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This paper focuses on Chinese assertiveness in the South China Sea in 2009. According to official policy, China promotes ‘peace, cooperation and development’ in the Asia-Pacific under the new doctrine of creating a ‘harmonious world’. China has therefore given priority to the primacy of economic growth and a peaceful international environment. China’s phenomenal economic growth has been driven by export-orientated trade. China’s economic growth has also fueled a rising demand for resources and energy. These two factors have combined to heighten the importance, from a Chinese perspective, of ensuring that vital Sea Lines of Communication (SLOCs) remain safe and secure.

If the situation is indeed deteriorating as this survey suggests, in Lenin’s words, what is to be done? There are of course a plethora of additional suggestions about how the dispute can be contained and managed – and gradually made less intractable.

One of the most persuasive must surely be greater candour on the part of all claimants, about exactly what it is they are claiming. China’s infamous ‘u-shaped line’ is particularly corrosive from this point of view, since no-one can be sure whether China is claiming the whole of the water space within the line or merely the rocks, islands and associated water areas within the line. Clarity here might relieve the minds of some of the other claimants. It is not clear why China does not do this, especially as its attitude to, and conduct of, the dispute is often taken as evidence of the ‘China threat theory’ which it so often deplores.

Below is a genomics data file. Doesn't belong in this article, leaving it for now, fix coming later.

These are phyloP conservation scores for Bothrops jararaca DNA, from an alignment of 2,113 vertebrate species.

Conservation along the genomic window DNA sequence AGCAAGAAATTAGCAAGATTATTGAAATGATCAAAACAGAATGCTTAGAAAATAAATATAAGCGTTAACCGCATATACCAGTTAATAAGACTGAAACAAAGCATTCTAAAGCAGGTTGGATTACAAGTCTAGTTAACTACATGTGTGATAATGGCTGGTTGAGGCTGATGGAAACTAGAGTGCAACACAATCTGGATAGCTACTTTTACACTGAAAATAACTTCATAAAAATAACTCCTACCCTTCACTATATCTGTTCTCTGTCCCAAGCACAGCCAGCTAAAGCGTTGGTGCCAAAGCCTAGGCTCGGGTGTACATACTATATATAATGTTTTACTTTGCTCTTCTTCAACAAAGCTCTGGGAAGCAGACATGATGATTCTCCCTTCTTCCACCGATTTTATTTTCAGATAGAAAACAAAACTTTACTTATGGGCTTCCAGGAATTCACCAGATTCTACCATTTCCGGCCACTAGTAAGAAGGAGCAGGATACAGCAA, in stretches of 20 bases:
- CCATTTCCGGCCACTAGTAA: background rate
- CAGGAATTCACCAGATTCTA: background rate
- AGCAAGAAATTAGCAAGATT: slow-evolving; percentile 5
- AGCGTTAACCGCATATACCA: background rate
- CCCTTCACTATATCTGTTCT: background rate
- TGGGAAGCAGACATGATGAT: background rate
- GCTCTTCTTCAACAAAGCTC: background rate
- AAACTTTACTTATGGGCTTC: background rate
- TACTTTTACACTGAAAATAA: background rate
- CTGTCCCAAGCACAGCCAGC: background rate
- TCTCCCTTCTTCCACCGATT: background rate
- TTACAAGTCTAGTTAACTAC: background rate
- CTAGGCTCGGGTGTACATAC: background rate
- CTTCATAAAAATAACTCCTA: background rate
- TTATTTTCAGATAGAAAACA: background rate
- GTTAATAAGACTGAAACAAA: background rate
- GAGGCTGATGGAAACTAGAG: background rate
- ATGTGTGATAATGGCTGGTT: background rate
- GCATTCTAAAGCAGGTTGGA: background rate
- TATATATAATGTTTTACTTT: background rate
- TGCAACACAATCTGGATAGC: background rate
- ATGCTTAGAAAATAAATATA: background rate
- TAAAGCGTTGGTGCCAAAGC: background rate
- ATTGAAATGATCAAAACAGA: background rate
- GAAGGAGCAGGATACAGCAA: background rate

Rather in the same spirit, the 2002 agreement urges parties to the dispute, in addition to abjuring the use of force, to refrain from acts that might worsen it. All too often, this seems an injunction more honoured in the breach than in the observance.  China’s announcement that Sansha city in Hainan would govern the Paracel and Spratly islands, high profile political visits to disputed islands, the tabling of assertive jurisdictional claims, the Philippine Republic Act 9522 to incorporate the Kalayaan Island Group and so on, seem hardly likely to act to promote harmonious relations and so not in the spirit of the 2002 agreement..."